Judicializing History: Mass Crimes Trials and the Historian as Expert Witness in West Germany, Cambodia, and Bangladesh

Rebecca Gidley, Mathew Turner

    Research output: Contribution to journalArticle

    Abstract

    Henry Rousso warned that the engagement of historians as expert witnesses in trials, particularly highly politicized proceedings of mass crimes, risks a judicialization of history. This article tests Rousso’s argument through analysis of three quite different case studies: the Frankfurt Auschwitz trial; the Extraordinary Chambers in the Courts of Cambodia; and the International Crimes Tribunal in Bangladesh. It argues that Rousso’s objections misrepresent the Frankfurt Auschwitz trial, while failing to account for the engagement of historical expertise in mass atrocity trials beyond Europe. Paradoxically, Rousso’s criticisms are less suited to the European context that represents his purview, and apply more readily to the highly-politicized crimes tribunals outside the continent. Finally, it contends that the importance of the proceedings themselves should be measured in full against the hypothetically corrupting effects of historians’ engagement as experts in court.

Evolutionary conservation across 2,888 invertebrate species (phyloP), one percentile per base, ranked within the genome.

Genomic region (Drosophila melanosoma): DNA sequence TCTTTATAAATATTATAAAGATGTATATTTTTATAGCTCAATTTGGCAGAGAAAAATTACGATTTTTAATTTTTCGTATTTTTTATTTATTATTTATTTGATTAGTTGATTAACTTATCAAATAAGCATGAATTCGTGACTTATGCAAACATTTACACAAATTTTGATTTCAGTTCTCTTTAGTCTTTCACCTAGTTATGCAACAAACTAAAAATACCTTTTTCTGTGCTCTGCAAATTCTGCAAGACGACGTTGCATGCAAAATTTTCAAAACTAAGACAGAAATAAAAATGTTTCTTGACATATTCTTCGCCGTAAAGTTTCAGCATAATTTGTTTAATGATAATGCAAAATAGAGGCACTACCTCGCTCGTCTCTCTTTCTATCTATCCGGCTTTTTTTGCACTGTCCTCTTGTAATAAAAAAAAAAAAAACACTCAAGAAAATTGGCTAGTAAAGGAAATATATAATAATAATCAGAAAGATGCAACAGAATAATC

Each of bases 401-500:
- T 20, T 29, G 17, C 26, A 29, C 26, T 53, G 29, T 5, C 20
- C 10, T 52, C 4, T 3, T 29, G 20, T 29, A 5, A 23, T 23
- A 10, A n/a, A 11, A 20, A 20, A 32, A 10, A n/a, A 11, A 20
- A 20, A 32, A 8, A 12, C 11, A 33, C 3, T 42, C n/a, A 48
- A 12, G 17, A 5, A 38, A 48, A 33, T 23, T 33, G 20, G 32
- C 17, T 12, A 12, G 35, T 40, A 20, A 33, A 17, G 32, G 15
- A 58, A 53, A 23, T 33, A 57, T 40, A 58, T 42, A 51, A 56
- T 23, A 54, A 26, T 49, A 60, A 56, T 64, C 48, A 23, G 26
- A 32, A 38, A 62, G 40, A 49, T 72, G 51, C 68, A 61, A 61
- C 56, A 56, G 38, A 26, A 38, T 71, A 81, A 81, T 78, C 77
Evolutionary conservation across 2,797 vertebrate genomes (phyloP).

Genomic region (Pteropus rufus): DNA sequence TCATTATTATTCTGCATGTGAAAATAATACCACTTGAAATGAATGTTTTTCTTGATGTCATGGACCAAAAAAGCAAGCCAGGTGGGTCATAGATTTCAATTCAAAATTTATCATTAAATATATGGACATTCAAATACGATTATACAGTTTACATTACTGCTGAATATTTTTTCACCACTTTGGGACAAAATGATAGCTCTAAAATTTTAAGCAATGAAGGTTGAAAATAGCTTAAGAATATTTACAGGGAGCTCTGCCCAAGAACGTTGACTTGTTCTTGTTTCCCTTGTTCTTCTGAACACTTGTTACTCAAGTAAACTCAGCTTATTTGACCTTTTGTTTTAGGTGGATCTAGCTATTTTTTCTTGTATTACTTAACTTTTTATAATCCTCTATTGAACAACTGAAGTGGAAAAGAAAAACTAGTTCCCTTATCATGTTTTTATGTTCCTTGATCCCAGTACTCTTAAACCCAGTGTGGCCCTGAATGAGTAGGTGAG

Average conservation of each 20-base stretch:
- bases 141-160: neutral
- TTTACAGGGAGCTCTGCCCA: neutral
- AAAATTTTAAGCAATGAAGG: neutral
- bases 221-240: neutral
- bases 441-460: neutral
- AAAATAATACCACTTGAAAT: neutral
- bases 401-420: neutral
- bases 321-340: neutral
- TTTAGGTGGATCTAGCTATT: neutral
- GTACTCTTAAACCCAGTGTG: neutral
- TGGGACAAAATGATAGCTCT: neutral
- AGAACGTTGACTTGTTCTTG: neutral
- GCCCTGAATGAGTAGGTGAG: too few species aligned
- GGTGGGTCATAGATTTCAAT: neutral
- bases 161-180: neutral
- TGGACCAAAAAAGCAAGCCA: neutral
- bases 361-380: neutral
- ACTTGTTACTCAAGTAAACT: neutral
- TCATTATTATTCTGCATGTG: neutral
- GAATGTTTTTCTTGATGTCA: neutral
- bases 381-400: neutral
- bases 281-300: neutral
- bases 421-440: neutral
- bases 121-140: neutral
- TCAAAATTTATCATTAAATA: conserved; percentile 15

Original languageEnglish
    Pages (from-to)52-67pp
    JournalGenocide Studies and Prevention
    Volume12
    Issue number3
    DOIs
    Publication statusPublished - 2018

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